April 30, 2014

SHOWBUZZDAILY’s Studio Summer Movie Guide: 20th Century Fox


We’re just about 24 hours away from the US arrival of The Amazing Spider-Man 2 and the kick-off of the summer movie season, and in our survey of each studio’s schedule and prospects, we’ve already taken a look at Sony, Universal and Warner Bros.  Today:  the House of Murdoch, aka 20th Century Fox.

LAST SUMMER:  It wasn’t a stellar season for Fox, which had its biggest domestic win with THE HEAT ($160M US/$230M worldwide), and its biggest global hit with THE WOLVERINE ($133M US/$415M worldwide).  Heat was very profitable (a sequel is coming), but had little appeal outside the US, and although the Asian setting of Wolverine paid off overseas, it was an expensive project that didn’t make it to the A-list of superhero adventures.  EPIC ($108M US/$268M worldwide) was a disappointing attempt to hit that Ice Age animation mother lode, and DreamWorks Animation’s TURBO ($83M US/$283M worldwide), released by Fox through its DWA output deal, fared no better. PERCY JACKSON: SEA OF MONSTERS ($69M US/$200M worldwide) was a misguided attempt to extend a YA franchise that wasn’t all that successful the first time around.  THE INTERNSHIP ($45M US/$93M worldwide) was a flat-out flop.

MAY:  X-MEN: DAYS OF FUTURE PAST (May 23) may be the single most ambitious franchise movie of the summer, combining the casts of both X-Men sagas for a sweeping time-travel epic.  That doesn’t come cheap, and Future Past cost a reported $250M to produce, which means $400M+ with worldwide marketing.  Barring further revelations, the movie seems to have survived the nasty mess of the sex crime allegations made against director Bryan Singer (he won’t be participating in the marketing campaign), but the bigger worry may be that given the box office results of The Wolverine and of X-Men: First Class ($146M US/$354M worldwide), this franchise may just not be big enough for the scale of this project.  Also:  it’s opening only a week after Godzilla, so Fox will be rooting hard against a big start for the mega-monster.

JUNE:  On a much smaller scale, THE FAULT IN OUR STARS (June 6) translates a cherished YA novel to the screen, and will hope to break out via strong reviews and word of mouth with and beyond its target audience despite the absence of vampire, werewolves or a dystopian future landscape.  DreamWorks Animation’s HOW TO TRAIN YOUR DRAGON 2 (June 13) should be a sure thing, and DWA needs it even more than Fox, after the successive flops of Rise of the Guardians, Turbo and Mr. Peabody and Sherman, with only The Croods in between.  Because of the nature of the distribution deal between Fox and DWA, Fox has limited upside in a DWA release, but a hit is a hit.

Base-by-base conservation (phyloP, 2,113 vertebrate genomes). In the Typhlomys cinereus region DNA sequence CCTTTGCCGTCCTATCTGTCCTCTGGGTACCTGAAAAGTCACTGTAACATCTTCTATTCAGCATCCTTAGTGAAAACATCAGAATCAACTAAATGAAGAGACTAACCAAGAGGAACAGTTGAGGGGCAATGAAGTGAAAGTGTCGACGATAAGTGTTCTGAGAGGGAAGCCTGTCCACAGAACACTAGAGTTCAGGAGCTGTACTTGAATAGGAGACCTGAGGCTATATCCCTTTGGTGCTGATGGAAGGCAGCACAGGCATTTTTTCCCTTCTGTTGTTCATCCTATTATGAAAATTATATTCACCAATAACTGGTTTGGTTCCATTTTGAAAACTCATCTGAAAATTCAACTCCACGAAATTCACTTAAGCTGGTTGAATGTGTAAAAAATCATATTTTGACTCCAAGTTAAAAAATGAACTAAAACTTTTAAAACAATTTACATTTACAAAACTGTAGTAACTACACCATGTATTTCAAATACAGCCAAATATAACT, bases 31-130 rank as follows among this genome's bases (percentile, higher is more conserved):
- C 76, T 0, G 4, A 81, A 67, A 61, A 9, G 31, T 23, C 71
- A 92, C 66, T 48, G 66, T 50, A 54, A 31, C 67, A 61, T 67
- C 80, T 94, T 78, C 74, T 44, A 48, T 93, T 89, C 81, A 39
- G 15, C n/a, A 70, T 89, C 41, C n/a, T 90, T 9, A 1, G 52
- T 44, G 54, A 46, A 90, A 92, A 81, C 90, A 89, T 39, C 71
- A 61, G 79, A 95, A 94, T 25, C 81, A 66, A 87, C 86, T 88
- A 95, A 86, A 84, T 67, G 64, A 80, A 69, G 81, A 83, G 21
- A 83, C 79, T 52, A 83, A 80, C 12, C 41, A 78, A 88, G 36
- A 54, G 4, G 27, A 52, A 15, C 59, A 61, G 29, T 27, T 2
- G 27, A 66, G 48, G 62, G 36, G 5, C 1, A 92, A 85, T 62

JULY:  Another potentially risky extension of a franchise, as DAWN OF THE PLANET OF THE APES (July 11) will attempt to build on the success of Rise of the Planet of the Apes ($177M US/$482M worldwide)–although except for Andy Serkis’s performance-capture ape, all of the cast is different this time.  This installment reportedly features more human/ape warfare and a bigger budget.

AUGUST:  A quiet end to the summer with the R-rated comedy LET’S BE COPS (August 13), which stars Jake Johnson and Damon Wayans, Jr, both solid TV names but so far unproven at the multiplex.

EARLY ODDS:  It’s pretty simple for Fox this summer.  If X-Men and Dawn are huge, spawning future sequels (the next X-Men is already on the books, supposedly also to be directed by Singer, along with the possibility of several spin-offs), it’s a great summer.  If they falter–and with their budgets, even hundreds of millions in ticket sales might not be enough–it’s a disaster, and the studio will have to lean on its upcoming Fantastic Four reboot and Avatar sequels that won’t even start arriving until 2016.

About the Author

Mitch Salem
MITCH SALEM has worked on the business side of the entertainment industry for 20 years, as a senior business affairs executive and attorney for such companies as NBC, ABC, USA, Syfy, Bravo, and BermanBraun Productions, and before that, at the NY law firm of Weil, Gotshal & Manges. During all that, he has more or less constantly been going to the movies and watching TV, and writing about both since the 1980s. His film reviews also currently appear on and In addition, he is co-writer of an episode of the television series "Felicity."